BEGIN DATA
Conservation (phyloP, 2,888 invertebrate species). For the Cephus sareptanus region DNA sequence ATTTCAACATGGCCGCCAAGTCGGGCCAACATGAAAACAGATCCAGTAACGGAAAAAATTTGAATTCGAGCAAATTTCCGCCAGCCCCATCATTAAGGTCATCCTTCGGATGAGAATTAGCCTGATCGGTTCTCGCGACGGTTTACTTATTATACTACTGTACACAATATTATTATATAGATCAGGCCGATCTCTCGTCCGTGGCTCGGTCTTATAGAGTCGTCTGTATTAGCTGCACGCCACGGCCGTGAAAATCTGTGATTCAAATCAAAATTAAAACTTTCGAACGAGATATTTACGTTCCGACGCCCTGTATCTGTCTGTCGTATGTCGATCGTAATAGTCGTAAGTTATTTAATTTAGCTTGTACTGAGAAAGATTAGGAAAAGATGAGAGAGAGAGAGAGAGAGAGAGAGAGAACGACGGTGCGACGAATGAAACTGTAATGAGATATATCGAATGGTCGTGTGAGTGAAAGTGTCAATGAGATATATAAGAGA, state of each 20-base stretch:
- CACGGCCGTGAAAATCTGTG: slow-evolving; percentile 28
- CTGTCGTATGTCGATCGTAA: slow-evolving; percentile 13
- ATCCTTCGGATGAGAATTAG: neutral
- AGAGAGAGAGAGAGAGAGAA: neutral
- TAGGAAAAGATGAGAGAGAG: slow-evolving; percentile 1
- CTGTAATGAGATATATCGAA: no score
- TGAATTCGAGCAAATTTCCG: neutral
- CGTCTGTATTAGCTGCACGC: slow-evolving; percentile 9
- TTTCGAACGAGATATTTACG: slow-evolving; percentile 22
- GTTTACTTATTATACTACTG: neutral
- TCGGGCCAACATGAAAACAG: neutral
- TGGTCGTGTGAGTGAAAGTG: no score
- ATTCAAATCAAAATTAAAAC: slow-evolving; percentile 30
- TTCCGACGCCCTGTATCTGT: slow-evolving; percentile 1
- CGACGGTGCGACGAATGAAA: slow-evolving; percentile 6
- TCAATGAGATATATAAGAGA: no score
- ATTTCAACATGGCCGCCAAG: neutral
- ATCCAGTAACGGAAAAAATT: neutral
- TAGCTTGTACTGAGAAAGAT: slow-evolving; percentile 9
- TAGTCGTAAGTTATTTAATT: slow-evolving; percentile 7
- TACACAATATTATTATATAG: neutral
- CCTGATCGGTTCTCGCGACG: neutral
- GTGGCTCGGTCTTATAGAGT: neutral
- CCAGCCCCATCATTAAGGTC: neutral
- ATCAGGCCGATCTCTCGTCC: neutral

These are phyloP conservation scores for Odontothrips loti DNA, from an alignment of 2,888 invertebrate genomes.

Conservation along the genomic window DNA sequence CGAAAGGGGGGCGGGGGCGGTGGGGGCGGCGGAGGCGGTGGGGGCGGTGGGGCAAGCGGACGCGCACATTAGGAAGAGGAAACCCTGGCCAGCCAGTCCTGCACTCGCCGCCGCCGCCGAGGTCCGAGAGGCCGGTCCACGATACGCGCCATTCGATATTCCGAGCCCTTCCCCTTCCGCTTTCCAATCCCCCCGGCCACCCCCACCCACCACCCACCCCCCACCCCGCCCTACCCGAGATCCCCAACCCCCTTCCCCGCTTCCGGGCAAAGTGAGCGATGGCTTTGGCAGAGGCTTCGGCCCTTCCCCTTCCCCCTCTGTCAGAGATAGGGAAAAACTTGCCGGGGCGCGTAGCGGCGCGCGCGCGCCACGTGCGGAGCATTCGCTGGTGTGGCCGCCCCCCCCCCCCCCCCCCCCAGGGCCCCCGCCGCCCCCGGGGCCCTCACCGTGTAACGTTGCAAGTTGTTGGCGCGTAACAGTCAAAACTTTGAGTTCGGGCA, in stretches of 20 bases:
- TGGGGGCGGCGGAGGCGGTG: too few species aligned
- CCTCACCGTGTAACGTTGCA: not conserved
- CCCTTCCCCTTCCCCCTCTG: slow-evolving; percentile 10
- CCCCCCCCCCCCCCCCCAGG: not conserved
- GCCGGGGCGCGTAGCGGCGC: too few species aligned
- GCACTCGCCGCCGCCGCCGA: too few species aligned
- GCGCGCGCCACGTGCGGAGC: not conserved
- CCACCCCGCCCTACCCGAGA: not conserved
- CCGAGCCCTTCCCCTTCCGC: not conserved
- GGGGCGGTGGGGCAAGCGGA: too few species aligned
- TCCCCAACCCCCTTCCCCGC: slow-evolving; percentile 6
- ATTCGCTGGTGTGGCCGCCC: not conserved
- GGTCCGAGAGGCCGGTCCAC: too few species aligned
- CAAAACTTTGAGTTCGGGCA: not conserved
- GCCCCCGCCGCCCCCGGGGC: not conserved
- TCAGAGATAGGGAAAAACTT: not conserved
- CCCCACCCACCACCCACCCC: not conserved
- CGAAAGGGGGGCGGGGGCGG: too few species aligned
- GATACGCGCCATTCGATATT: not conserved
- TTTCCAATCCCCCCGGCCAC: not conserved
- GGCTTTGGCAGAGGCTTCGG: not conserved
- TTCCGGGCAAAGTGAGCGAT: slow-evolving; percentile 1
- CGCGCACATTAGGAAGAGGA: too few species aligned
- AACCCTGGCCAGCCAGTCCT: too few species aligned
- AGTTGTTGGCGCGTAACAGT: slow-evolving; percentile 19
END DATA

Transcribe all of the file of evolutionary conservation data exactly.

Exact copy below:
Conservation (phyloP, 2,888 invertebrate species). For the Cephus sareptanus region DNA sequence ATTTCAACATGGCCGCCAAGTCGGGCCAACATGAAAACAGATCCAGTAACGGAAAAAATTTGAATTCGAGCAAATTTCCGCCAGCCCCATCATTAAGGTCATCCTTCGGATGAGAATTAGCCTGATCGGTTCTCGCGACGGTTTACTTATTATACTACTGTACACAATATTATTATATAGATCAGGCCGATCTCTCGTCCGTGGCTCGGTCTTATAGAGTCGTCTGTATTAGCTGCACGCCACGGCCGTGAAAATCTGTGATTCAAATCAAAATTAAAACTTTCGAACGAGATATTTACGTTCCGACGCCCTGTATCTGTCTGTCGTATGTCGATCGTAATAGTCGTAAGTTATTTAATTTAGCTTGTACTGAGAAAGATTAGGAAAAGATGAGAGAGAGAGAGAGAGAGAGAGAGAGAACGACGGTGCGACGAATGAAACTGTAATGAGATATATCGAATGGTCGTGTGAGTGAAAGTGTCAATGAGATATATAAGAGA, state of each 20-base stretch:
- CACGGCCGTGAAAATCTGTG: slow-evolving; percentile 28
- CTGTCGTATGTCGATCGTAA: slow-evolving; percentile 13
- ATCCTTCGGATGAGAATTAG: neutral
- AGAGAGAGAGAGAGAGAGAA: neutral
- TAGGAAAAGATGAGAGAGAG: slow-evolving; percentile 1
- CTGTAATGAGATATATCGAA: no score
- TGAATTCGAGCAAATTTCCG: neutral
- CGTCTGTATTAGCTGCACGC: slow-evolving; percentile 9
- TTTCGAACGAGATATTTACG: slow-evolving; percentile 22
- GTTTACTTATTATACTACTG: neutral
- TCGGGCCAACATGAAAACAG: neutral
- TGGTCGTGTGAGTGAAAGTG: no score
- ATTCAAATCAAAATTAAAAC: slow-evolving; percentile 30
- TTCCGACGCCCTGTATCTGT: slow-evolving; percentile 1
- CGACGGTGCGACGAATGAAA: slow-evolving; percentile 6
- TCAATGAGATATATAAGAGA: no score
- ATTTCAACATGGCCGCCAAG: neutral
- ATCCAGTAACGGAAAAAATT: neutral
- TAGCTTGTACTGAGAAAGAT: slow-evolving; percentile 9
- TAGTCGTAAGTTATTTAATT: slow-evolving; percentile 7
- TACACAATATTATTATATAG: neutral
- CCTGATCGGTTCTCGCGACG: neutral
- GTGGCTCGGTCTTATAGAGT: neutral
- CCAGCCCCATCATTAAGGTC: neutral
- ATCAGGCCGATCTCTCGTCC: neutral

These are phyloP conservation scores for Odontothrips loti DNA, from an alignment of 2,888 invertebrate genomes.

Conservation along the genomic window DNA sequence CGAAAGGGGGGCGGGGGCGGTGGGGGCGGCGGAGGCGGTGGGGGCGGTGGGGCAAGCGGACGCGCACATTAGGAAGAGGAAACCCTGGCCAGCCAGTCCTGCACTCGCCGCCGCCGCCGAGGTCCGAGAGGCCGGTCCACGATACGCGCCATTCGATATTCCGAGCCCTTCCCCTTCCGCTTTCCAATCCCCCCGGCCACCCCCACCCACCACCCACCCCCCACCCCGCCCTACCCGAGATCCCCAACCCCCTTCCCCGCTTCCGGGCAAAGTGAGCGATGGCTTTGGCAGAGGCTTCGGCCCTTCCCCTTCCCCCTCTGTCAGAGATAGGGAAAAACTTGCCGGGGCGCGTAGCGGCGCGCGCGCGCCACGTGCGGAGCATTCGCTGGTGTGGCCGCCCCCCCCCCCCCCCCCCCCAGGGCCCCCGCCGCCCCCGGGGCCCTCACCGTGTAACGTTGCAAGTTGTTGGCGCGTAACAGTCAAAACTTTGAGTTCGGGCA, in stretches of 20 bases:
- TGGGGGCGGCGGAGGCGGTG: too few species aligned
- CCTCACCGTGTAACGTTGCA: not conserved
- CCCTTCCCCTTCCCCCTCTG: slow-evolving; percentile 10
- CCCCCCCCCCCCCCCCCAGG: not conserved
- GCCGGGGCGCGTAGCGGCGC: too few species aligned
- GCACTCGCCGCCGCCGCCGA: too few species aligned
- GCGCGCGCCACGTGCGGAGC: not conserved
- CCACCCCGCCCTACCCGAGA: not conserved
- CCGAGCCCTTCCCCTTCCGC: not conserved
- GGGGCGGTGGGGCAAGCGGA: too few species aligned
- TCCCCAACCCCCTTCCCCGC: slow-evolving; percentile 6
- ATTCGCTGGTGTGGCCGCCC: not conserved
- GGTCCGAGAGGCCGGTCCAC: too few species aligned
- CAAAACTTTGAGTTCGGGCA: not conserved
- GCCCCCGCCGCCCCCGGGGC: not conserved
- TCAGAGATAGGGAAAAACTT: not conserved
- CCCCACCCACCACCCACCCC: not conserved
- CGAAAGGGGGGCGGGGGCGG: too few species aligned
- GATACGCGCCATTCGATATT: not conserved
- TTTCCAATCCCCCCGGCCAC: not conserved
- GGCTTTGGCAGAGGCTTCGG: not conserved
- TTCCGGGCAAAGTGAGCGAT: slow-evolving; percentile 1
- CGCGCACATTAGGAAGAGGA: too few species aligned
- AACCCTGGCCAGCCAGTCCT: too few species aligned
- AGTTGTTGGCGCGTAACAGT: slow-evolving; percentile 19